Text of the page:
Love Is Where You Celebrate Your Imperfections

We Are Perfectly Imperfect

Now that we know that we are all created perfectly imperfect— we are not all plastic barbie dolls— we are all created with the inspiration to seek true love…. That’s a good thing.

That means that we are meant to be inspired to seek the yin to our yang, the one who complements us. Their half enhances our half. Our half enhances their half.

It’s like kinda like if you’re peanut butter— are you looking for your jelly?

If you’re coffee— you lookin’ for your cream?

Are you heaven— lookin’ for your earth?

If you’re a peach, you don’t want another peach. You want someone the opposite of sweet and nectar— like maybe creamy and salty— because that would bring out and enhance your peachiness— it would make you even more peachy.

If you are the dawn, you want someone as dark as midnight who makes your presence even brighter.

If you are busy trying to be perfect, you are going to find a plastic Ken to match your plastic Barbie.

Only when you celebrate your imperfection can you find true love.

Love is not where you try to be perfect, so someone else will love you. Love is where you celebrate madly— what makes you imperfect.

Love is patient, love is kind.

—1 Corinthians 13:4

Love is like a flower. True love is delicate and pure. It grows in the most giving, soft, soil.

Last week, we talked about the parable of the sower, and we said that your heart is like a field. Love is a like a seed that you plant in this field. In order for love to grow, you have to water the soil, you have to remove the rocks that are choking your seeds and put up a fence to keep the chickens from scratching at your seeds of love. Today, I want to expand on that.

Perfect Soil

If you have perfect soil, you can throw any seed down and it will grow. We all know people like that. They will love anybody. You can plant any seed in their heart— and it will grow.

The easy way to have love — is to have perfect soil. When you have perfect soil, you match with almost any romantic partner.

The harder way to have love— is to have soil that is not perfect. When you have imperfect soil, you match with specific romantic partners.

Any flower can grow in perfect soil. Only some flowers grow in imperfect soil.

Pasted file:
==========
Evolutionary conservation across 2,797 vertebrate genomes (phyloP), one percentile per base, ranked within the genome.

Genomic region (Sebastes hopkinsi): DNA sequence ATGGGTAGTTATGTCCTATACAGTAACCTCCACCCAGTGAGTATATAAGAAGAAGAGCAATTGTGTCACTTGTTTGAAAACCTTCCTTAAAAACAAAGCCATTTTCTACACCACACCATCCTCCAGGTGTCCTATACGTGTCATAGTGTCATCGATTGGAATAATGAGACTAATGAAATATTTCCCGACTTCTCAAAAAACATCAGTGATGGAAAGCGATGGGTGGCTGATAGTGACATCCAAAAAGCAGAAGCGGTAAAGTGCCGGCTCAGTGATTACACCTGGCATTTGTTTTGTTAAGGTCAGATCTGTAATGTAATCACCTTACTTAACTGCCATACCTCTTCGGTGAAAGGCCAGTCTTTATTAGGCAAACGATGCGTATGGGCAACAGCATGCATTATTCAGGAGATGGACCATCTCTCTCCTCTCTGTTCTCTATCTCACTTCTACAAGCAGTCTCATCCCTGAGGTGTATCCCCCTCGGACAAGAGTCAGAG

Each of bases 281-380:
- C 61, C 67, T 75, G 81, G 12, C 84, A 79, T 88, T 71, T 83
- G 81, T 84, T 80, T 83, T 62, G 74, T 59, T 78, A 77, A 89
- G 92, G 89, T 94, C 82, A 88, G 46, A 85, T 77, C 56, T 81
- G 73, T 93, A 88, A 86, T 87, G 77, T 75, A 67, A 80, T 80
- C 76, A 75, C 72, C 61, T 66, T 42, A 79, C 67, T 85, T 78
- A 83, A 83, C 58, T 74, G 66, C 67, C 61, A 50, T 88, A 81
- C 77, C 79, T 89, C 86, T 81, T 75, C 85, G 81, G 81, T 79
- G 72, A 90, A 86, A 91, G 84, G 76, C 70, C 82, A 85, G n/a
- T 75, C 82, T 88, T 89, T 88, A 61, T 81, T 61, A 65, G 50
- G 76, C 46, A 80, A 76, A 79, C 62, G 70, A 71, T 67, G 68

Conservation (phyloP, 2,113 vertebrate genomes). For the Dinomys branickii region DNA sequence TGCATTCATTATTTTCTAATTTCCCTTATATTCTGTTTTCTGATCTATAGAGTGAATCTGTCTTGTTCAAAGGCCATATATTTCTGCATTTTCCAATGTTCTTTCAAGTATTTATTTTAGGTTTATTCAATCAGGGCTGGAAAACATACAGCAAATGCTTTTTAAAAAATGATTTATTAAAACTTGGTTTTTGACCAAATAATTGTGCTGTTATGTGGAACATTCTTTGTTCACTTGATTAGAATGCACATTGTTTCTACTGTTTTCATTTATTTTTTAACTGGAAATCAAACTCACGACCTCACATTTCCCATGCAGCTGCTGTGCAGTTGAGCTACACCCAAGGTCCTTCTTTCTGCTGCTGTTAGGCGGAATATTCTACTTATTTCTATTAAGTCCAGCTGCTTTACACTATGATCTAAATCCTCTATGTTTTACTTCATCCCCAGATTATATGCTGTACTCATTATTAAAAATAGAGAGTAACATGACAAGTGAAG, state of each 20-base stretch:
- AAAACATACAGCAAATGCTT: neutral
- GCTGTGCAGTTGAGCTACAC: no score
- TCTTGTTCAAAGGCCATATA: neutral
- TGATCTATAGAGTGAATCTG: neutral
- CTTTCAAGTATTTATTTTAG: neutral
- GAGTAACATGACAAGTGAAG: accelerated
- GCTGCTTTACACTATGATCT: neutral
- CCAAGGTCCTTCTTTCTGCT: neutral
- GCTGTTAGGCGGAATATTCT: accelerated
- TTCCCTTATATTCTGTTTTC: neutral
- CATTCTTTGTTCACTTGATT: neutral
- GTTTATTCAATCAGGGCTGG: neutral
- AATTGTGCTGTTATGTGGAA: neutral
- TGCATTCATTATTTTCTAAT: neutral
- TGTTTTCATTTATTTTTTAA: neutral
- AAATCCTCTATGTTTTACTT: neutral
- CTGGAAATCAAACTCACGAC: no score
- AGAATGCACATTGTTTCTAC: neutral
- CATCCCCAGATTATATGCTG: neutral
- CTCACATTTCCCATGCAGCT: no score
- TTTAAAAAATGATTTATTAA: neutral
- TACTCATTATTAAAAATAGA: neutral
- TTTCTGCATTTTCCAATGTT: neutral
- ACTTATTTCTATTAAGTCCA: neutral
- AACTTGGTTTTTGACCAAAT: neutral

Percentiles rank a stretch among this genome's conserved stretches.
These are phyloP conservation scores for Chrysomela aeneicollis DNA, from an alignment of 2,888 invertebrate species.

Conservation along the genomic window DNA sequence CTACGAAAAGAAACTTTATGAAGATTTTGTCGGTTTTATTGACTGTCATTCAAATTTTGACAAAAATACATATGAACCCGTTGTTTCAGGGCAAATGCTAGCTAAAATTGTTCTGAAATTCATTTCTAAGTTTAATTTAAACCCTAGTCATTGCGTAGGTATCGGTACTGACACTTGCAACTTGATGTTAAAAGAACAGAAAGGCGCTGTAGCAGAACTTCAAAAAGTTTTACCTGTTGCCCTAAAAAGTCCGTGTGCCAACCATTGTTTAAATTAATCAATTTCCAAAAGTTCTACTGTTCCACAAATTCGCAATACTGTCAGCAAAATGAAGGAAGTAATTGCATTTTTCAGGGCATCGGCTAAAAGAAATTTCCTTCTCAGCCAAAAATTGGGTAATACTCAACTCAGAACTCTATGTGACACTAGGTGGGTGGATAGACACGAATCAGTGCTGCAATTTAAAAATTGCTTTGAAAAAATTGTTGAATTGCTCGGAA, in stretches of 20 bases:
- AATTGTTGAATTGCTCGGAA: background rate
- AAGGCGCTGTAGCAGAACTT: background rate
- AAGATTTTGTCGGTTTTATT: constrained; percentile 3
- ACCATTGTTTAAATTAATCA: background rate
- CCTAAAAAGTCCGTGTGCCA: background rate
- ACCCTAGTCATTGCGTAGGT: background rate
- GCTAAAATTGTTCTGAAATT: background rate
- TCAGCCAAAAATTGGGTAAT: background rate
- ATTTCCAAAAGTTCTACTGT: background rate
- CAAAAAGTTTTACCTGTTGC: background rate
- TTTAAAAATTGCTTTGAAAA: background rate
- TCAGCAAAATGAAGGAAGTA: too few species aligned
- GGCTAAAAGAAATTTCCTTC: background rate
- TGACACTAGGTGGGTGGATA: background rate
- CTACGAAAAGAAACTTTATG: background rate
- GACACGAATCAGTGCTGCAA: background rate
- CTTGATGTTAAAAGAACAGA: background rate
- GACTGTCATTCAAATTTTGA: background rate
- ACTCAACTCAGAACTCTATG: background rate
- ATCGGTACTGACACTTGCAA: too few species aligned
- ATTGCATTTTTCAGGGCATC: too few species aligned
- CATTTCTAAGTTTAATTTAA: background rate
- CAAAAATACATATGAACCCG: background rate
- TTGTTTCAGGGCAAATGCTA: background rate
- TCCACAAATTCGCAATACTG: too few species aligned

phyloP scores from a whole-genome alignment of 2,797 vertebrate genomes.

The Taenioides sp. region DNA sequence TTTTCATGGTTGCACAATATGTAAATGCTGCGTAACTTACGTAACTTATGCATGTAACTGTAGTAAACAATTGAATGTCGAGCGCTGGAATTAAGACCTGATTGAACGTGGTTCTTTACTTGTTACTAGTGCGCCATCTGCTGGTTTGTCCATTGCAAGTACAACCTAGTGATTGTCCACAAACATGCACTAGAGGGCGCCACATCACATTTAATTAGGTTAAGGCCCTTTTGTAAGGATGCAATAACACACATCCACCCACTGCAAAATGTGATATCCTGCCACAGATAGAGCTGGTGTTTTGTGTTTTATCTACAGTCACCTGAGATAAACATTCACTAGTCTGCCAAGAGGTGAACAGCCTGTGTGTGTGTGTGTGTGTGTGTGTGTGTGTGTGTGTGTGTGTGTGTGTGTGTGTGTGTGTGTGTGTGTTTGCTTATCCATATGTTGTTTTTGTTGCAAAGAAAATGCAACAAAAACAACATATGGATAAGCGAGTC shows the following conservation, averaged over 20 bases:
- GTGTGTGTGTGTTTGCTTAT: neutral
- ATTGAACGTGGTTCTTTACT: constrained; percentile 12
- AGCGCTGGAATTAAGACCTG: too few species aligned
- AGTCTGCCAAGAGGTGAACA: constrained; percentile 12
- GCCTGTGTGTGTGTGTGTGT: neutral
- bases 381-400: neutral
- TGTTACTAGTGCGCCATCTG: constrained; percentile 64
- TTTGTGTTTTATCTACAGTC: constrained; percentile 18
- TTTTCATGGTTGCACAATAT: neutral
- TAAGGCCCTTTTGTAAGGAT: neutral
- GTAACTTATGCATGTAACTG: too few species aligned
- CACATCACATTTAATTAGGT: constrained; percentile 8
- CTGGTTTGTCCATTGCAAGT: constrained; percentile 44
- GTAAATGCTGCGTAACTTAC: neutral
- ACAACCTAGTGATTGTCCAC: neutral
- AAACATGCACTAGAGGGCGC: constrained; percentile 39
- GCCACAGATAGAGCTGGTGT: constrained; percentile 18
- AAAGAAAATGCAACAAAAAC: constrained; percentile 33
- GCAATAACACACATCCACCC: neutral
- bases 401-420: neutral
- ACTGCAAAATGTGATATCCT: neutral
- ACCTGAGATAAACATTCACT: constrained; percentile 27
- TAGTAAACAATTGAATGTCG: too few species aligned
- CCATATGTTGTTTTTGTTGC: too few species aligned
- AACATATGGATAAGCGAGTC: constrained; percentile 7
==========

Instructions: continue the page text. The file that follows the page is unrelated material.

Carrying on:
Sometimes, you don’t want all the flowers in your field. Sometimes, you want a very specific flower to grow in your garden. So you want to tweak the soil. You don’t want perfect soil. Because you’re trying to get a very specific type of flower to bloom in your field.

Rare Flowers

In this community garden by my house in Hawaii, there was a plot of soil. Buttercups and poppies started growing there, spontaneously. They were so colorful and delightful. I was thrilled.

One day, this elderly lady came by and dug up all the flowers. I was like, “What are you doing?”

She said, “Oh they are very pretty, but common. These flowers grow everywhere.” She dug up all the soil and started putting sand and gravel in the plot. Then, she started planting cacti. Like spiky nubs of army green blobs.

In about a month, I came back and saw the most crazy psychedelic flowers I’ve ever seen. She didn’t want the same kind of flowers that everyone else had. She wanted something rare. Something very special.

So she had to change the soil.

Any flower can grow in perfect soil. But there are certain flowers that can only grow in soil that is not perfect.

Imperfect Soil

For example, there are desert flowers that grow in the heat, with no water. Like the love between two of my Crossfit coaches. Neither one of them had eaten a cupcake in 25 years. They each eat 807 ounces of chicken breast a day and no carbs. Yet, their love blossomed in that dry boring heat.

There are also lotus flowers that grow in swamps, flooded with water. Water represents emotion. Here are lovers who live in an artist commune and they are passionate about everything in their life: their plants, their hand-woven hemp clothes, the pebbles that line the path to their yurt.

There are flowers that even grow in rocky soil. This couple’s marriage lasted through many trials and tribulations. In fact, their relationship thrives on facing challenges, together. Iron sharpens iron.

And there are flowers that have thorns. They withstand the jealous chickens trying to pluck at them. No matter how many haters this couple has, they have bodyguards to keep those chickens out.

Last week, I asked you to try to have more perfect soil to grow the flower of love. But this week, I want to make the exact opposite argument— that even if your soil is not perfect, a flower of love still grows there— a kind of love that is designed to thrive in exactly your type of soil.

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